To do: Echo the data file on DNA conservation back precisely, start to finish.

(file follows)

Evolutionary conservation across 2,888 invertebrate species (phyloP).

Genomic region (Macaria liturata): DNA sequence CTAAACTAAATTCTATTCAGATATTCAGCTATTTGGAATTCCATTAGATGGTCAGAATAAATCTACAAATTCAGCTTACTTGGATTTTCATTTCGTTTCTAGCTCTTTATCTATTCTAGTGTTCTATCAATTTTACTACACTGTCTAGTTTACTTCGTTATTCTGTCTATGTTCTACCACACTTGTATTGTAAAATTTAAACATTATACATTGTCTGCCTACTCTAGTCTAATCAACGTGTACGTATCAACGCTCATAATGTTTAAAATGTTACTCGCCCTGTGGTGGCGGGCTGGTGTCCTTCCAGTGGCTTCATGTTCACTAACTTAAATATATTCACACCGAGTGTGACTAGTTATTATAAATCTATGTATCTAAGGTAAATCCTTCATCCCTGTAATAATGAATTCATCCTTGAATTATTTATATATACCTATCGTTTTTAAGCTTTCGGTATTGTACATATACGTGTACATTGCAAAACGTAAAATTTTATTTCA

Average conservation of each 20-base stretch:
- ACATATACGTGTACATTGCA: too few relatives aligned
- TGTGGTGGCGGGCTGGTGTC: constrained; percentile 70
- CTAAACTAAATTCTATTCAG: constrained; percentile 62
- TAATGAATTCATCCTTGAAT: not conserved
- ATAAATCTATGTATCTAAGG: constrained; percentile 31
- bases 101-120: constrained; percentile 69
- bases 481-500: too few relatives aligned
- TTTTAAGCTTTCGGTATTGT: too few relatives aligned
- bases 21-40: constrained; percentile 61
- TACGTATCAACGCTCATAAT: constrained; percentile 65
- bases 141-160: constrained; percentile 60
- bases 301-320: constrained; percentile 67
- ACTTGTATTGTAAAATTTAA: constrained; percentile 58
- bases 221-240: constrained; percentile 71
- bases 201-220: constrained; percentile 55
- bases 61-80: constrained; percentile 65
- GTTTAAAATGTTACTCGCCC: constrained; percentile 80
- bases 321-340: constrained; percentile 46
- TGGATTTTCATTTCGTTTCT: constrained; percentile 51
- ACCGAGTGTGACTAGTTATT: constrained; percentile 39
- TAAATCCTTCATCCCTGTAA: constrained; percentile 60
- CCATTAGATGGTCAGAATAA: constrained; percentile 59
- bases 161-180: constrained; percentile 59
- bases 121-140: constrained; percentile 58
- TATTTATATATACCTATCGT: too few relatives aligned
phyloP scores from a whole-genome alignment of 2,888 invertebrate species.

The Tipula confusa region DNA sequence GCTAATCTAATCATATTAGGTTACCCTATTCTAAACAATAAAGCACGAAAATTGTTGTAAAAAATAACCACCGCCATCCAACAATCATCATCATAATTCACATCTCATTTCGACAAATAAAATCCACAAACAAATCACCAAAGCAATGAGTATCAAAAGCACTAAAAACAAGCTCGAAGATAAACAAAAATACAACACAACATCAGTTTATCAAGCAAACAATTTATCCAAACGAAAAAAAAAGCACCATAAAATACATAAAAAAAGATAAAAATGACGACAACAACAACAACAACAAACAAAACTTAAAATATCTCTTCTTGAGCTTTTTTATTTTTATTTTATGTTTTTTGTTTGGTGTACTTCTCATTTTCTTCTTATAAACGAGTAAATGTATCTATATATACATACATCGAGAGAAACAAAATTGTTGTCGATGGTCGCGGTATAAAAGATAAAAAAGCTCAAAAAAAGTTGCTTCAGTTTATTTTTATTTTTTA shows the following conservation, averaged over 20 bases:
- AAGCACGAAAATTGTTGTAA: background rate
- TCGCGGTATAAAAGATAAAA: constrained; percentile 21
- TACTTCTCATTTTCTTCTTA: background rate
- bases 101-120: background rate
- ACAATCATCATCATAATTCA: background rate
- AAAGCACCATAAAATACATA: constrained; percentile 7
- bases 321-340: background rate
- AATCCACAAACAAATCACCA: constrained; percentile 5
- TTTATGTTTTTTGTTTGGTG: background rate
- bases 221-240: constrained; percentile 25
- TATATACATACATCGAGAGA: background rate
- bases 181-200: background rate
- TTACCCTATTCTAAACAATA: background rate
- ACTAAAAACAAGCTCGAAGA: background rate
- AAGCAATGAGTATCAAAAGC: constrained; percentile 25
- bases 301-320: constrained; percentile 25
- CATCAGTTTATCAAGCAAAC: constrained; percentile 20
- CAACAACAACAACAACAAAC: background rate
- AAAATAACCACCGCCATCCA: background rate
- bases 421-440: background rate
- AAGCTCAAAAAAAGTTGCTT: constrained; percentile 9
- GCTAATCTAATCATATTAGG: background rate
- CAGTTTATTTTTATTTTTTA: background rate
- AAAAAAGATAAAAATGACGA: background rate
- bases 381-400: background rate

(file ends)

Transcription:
Evolutionary conservation across 2,888 invertebrate species (phyloP).

Genomic region (Macaria liturata): DNA sequence CTAAACTAAATTCTATTCAGATATTCAGCTATTTGGAATTCCATTAGATGGTCAGAATAAATCTACAAATTCAGCTTACTTGGATTTTCATTTCGTTTCTAGCTCTTTATCTATTCTAGTGTTCTATCAATTTTACTACACTGTCTAGTTTACTTCGTTATTCTGTCTATGTTCTACCACACTTGTATTGTAAAATTTAAACATTATACATTGTCTGCCTACTCTAGTCTAATCAACGTGTACGTATCAACGCTCATAATGTTTAAAATGTTACTCGCCCTGTGGTGGCGGGCTGGTGTCCTTCCAGTGGCTTCATGTTCACTAACTTAAATATATTCACACCGAGTGTGACTAGTTATTATAAATCTATGTATCTAAGGTAAATCCTTCATCCCTGTAATAATGAATTCATCCTTGAATTATTTATATATACCTATCGTTTTTAAGCTTTCGGTATTGTACATATACGTGTACATTGCAAAACGTAAAATTTTATTTCA

Average conservation of each 20-base stretch:
- ACATATACGTGTACATTGCA: too few relatives aligned
- TGTGGTGGCGGGCTGGTGTC: constrained; percentile 70
- CTAAACTAAATTCTATTCAG: constrained; percentile 62
- TAATGAATTCATCCTTGAAT: not conserved
- ATAAATCTATGTATCTAAGG: constrained; percentile 31
- bases 101-120: constrained; percentile 69
- bases 481-500: too few relatives aligned
- TTTTAAGCTTTCGGTATTGT: too few relatives aligned
- bases 21-40: constrained; percentile 61
- TACGTATCAACGCTCATAAT: constrained; percentile 65
- bases 141-160: constrained; percentile 60
- bases 301-320: constrained; percentile 67
- ACTTGTATTGTAAAATTTAA: constrained; percentile 58
- bases 221-240: constrained; percentile 71
- bases 201-220: constrained; percentile 55
- bases 61-80: constrained; percentile 65
- GTTTAAAATGTTACTCGCCC: constrained; percentile 80
- bases 321-340: constrained; percentile 46
- TGGATTTTCATTTCGTTTCT: constrained; percentile 51
- ACCGAGTGTGACTAGTTATT: constrained; percentile 39
- TAAATCCTTCATCCCTGTAA: constrained; percentile 60
- CCATTAGATGGTCAGAATAA: constrained; percentile 59
- bases 161-180: constrained; percentile 59
- bases 121-140: constrained; percentile 58
- TATTTATATATACCTATCGT: too few relatives aligned
phyloP scores from a whole-genome alignment of 2,888 invertebrate species.

The Tipula confusa region DNA sequence GCTAATCTAATCATATTAGGTTACCCTATTCTAAACAATAAAGCACGAAAATTGTTGTAAAAAATAACCACCGCCATCCAACAATCATCATCATAATTCACATCTCATTTCGACAAATAAAATCCACAAACAAATCACCAAAGCAATGAGTATCAAAAGCACTAAAAACAAGCTCGAAGATAAACAAAAATACAACACAACATCAGTTTATCAAGCAAACAATTTATCCAAACGAAAAAAAAAGCACCATAAAATACATAAAAAAAGATAAAAATGACGACAACAACAACAACAACAAACAAAACTTAAAATATCTCTTCTTGAGCTTTTTTATTTTTATTTTATGTTTTTTGTTTGGTGTACTTCTCATTTTCTTCTTATAAACGAGTAAATGTATCTATATATACATACATCGAGAGAAACAAAATTGTTGTCGATGGTCGCGGTATAAAAGATAAAAAAGCTCAAAAAAAGTTGCTTCAGTTTATTTTTATTTTTTA shows the following conservation, averaged over 20 bases:
- AAGCACGAAAATTGTTGTAA: background rate
- TCGCGGTATAAAAGATAAAA: constrained; percentile 21
- TACTTCTCATTTTCTTCTTA: background rate
- bases 101-120: background rate
- ACAATCATCATCATAATTCA: background rate
- AAAGCACCATAAAATACATA: constrained; percentile 7
- bases 321-340: background rate
- AATCCACAAACAAATCACCA: constrained; percentile 5
- TTTATGTTTTTTGTTTGGTG: background rate
- bases 221-240: constrained; percentile 25
- TATATACATACATCGAGAGA: background rate
- bases 181-200: background rate
- TTACCCTATTCTAAACAATA: background rate
- ACTAAAAACAAGCTCGAAGA: background rate
- AAGCAATGAGTATCAAAAGC: constrained; percentile 25
- bases 301-320: constrained; percentile 25
- CATCAGTTTATCAAGCAAAC: constrained; percentile 20
- CAACAACAACAACAACAAAC: background rate
- AAAATAACCACCGCCATCCA: background rate
- bases 421-440: background rate
- AAGCTCAAAAAAAGTTGCTT: constrained; percentile 9
- GCTAATCTAATCATATTAGG: background rate
- CAGTTTATTTTTATTTTTTA: background rate
- AAAAAAGATAAAAATGACGA: background rate
- bases 381-400: background rate